Dr. Maria Ojala has studied how young people cope with climate change. She has found that meaning-focused coping is associated with constructive hope, a belief in the value of taking action, despite an awareness of the risks and uncertainty. You, Ms. Thunberg, embody constructive hope.
You Cannot Do It Alone
But you cannot do it alone. The best advocates on climate change issues are family members and friends. Especially for adolescents and young adults, parents and friends can have a big influence. Dr. Ojala finds that adults are essential in helping young adults to cope with climate issues.
What can the adults do? First and foremost, we must listen openly to your feelings without being silent or dismissive. Clearly, your parents have been supportive of you and your efforts. This is important, since Dr. Ojala found that the more that adults were dismissive or silent, the more adolescents were likely to use emotion-focused coping.
Beyond that, we can model climate action with and for you, joining young adults in the collective climate action that is needed. For example, in the upcoming election season, we can pledge to vote only for candidates who prioritize climate action.
Finally, we can facilitate your own actions, helping others of your age realize that they, too, can make a difference in meeting the challenge of the climate crisis. For example, Schools 4 Climate Action provides student councils with sample petitions to present to school boards, asking the school board to act in two ways: promoting sustainable practices in the district and writing state and federal elected officials to seek their climate action. (Schools 4 Climate Action also provide sample board motions.)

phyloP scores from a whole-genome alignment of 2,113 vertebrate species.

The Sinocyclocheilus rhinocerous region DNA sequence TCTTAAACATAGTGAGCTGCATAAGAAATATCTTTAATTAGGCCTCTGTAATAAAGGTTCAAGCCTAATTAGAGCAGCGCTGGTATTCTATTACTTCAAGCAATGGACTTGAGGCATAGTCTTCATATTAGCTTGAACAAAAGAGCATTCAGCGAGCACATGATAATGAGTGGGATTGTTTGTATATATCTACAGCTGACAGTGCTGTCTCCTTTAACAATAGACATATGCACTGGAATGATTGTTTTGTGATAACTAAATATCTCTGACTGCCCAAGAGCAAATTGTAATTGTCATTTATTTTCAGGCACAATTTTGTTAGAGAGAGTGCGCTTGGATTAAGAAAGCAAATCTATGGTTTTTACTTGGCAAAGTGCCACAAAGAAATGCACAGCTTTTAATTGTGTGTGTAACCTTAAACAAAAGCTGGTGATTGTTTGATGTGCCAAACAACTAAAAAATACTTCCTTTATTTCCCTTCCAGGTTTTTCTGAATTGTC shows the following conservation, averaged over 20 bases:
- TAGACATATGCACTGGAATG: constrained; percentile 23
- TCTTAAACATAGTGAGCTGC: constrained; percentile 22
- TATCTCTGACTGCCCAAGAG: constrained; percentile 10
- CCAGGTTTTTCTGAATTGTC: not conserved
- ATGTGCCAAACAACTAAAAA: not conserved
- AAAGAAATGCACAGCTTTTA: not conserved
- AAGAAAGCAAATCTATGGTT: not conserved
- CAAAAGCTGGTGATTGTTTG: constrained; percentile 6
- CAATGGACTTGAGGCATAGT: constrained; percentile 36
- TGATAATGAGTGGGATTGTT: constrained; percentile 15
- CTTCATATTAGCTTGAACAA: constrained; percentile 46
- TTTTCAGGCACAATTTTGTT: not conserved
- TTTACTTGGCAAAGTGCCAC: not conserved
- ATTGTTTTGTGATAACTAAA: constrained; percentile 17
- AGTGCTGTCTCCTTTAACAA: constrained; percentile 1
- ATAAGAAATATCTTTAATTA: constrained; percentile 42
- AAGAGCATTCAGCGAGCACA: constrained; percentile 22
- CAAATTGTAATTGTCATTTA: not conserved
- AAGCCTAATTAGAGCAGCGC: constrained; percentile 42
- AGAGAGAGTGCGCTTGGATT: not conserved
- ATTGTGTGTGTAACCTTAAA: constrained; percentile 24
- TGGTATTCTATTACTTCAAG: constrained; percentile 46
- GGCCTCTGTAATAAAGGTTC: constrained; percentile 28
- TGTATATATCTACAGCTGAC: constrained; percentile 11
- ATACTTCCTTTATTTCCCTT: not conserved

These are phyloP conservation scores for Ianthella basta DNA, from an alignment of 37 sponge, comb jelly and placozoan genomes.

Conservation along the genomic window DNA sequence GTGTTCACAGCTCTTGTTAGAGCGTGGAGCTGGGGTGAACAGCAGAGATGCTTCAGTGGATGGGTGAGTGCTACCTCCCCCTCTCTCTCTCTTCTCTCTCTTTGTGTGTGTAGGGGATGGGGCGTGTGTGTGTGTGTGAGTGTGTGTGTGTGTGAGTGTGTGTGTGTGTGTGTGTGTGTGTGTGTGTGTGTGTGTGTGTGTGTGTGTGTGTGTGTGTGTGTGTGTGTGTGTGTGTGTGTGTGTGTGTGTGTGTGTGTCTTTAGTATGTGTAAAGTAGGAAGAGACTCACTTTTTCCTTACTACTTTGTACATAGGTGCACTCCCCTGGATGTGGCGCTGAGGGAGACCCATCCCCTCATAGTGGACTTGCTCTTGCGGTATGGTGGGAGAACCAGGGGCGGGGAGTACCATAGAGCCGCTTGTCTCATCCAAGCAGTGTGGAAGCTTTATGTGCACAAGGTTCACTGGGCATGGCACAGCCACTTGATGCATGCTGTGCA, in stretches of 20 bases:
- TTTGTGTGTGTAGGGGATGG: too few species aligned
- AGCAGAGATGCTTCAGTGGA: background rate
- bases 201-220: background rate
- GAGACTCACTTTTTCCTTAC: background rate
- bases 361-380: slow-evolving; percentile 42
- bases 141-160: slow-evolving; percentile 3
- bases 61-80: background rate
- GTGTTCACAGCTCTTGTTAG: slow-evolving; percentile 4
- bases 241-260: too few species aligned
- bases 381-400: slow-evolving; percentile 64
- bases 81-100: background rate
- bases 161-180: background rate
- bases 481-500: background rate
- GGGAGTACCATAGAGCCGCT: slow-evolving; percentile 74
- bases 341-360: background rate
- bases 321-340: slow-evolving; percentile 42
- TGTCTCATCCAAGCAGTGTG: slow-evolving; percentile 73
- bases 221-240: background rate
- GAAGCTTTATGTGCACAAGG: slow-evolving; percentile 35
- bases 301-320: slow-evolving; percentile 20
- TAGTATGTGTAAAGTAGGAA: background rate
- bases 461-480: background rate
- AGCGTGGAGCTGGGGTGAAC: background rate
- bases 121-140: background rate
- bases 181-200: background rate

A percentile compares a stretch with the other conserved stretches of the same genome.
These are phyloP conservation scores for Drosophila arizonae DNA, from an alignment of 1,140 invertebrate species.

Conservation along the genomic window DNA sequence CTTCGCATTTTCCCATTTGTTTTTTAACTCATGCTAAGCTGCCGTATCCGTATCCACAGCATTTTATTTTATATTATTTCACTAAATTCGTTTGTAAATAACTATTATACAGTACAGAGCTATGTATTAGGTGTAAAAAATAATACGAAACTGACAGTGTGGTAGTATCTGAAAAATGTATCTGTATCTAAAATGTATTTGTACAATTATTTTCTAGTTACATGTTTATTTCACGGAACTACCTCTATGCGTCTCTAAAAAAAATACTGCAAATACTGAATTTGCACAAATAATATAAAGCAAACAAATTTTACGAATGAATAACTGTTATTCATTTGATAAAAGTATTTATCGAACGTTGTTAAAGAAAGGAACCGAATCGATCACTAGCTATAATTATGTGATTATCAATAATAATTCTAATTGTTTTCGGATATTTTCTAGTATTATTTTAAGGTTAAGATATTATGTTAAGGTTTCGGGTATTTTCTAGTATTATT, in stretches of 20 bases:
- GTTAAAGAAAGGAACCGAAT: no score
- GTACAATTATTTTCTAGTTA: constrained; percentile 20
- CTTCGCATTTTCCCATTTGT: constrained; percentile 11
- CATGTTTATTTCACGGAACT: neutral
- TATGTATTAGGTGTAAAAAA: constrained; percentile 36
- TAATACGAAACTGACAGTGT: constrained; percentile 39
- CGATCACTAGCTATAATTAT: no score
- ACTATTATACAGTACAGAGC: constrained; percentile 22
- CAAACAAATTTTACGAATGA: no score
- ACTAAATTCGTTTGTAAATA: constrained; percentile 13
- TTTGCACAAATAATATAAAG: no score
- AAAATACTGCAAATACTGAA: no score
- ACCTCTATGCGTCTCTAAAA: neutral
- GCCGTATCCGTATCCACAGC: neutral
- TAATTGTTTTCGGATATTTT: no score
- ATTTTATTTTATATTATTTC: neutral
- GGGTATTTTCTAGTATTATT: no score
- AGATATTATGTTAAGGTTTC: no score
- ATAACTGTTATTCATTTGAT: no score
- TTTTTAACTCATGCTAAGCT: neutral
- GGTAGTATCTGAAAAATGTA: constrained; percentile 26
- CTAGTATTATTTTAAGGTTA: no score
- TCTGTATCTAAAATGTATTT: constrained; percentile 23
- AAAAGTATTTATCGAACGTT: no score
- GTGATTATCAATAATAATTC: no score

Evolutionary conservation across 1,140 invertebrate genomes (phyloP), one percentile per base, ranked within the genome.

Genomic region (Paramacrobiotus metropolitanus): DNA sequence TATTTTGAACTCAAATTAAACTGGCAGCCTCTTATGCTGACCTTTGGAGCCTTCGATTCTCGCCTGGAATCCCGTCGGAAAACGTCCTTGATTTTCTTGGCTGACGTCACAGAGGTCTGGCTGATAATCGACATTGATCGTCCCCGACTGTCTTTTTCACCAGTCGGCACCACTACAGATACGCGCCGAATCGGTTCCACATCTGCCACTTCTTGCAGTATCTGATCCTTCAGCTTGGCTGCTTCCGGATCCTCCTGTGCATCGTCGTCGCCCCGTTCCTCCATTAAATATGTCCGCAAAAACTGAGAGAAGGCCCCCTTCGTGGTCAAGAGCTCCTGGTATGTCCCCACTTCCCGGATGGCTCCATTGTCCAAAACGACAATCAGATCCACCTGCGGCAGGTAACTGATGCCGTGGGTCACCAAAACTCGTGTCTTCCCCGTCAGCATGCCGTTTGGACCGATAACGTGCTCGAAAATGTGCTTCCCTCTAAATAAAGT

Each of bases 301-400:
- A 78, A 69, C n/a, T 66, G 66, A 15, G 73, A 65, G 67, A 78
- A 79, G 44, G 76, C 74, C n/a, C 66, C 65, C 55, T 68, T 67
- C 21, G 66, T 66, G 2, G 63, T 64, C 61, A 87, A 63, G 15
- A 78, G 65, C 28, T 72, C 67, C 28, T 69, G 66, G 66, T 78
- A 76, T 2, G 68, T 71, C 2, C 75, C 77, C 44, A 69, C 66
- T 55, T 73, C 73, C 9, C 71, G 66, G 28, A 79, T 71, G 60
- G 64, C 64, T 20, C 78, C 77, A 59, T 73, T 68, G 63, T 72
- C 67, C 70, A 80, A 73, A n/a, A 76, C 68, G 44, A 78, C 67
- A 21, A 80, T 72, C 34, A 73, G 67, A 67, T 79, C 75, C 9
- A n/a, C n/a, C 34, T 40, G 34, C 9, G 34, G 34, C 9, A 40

In the end, Ms. Thunberg, you and your own version of constructive hope have taught me that one person can make an amazing difference. You remind me of the words of Anne Frank, who confronted another global challenge: “How wonderful it is that nobody need wait a single moment before starting to improve the world.”
Chowla, L. (2019). Coping with climate change and building constructive hope. Panel on Intergenerational approaches for promoting climate awareness and action, Pennsylvania State University Honors College, September 24.
Lazarus, R.S. & Folkman, S. (1984). Stress, appraisal, and coping. New York: Springer
Folkman, S. (2008). The case for positive emotions in the stress process. Anxiety, Stress & Coping: An International Journal, 21(1), 3-14
Ojala, M. (2016). Young people and global climate change. In N. Ansell, N. Klocker & T. Skelton (Eds.), Change and threat: Geographies of children and young people 8 (pp. 1–19). Singapore: Springer Science+Business Media.
Ojala, M. (2017). Hope and anticipation in education for a sustainable future. Futures, 94, 76–84.
Ojala, M. & Bengtsson, H. (2019). Young peoples’ coping strategies concerning climate change: relations to perceived communication with parents and friends and proenvironmental Behavior. Environment and behavior, 51(8), 907-935. doi: 10.1177/0013916518763894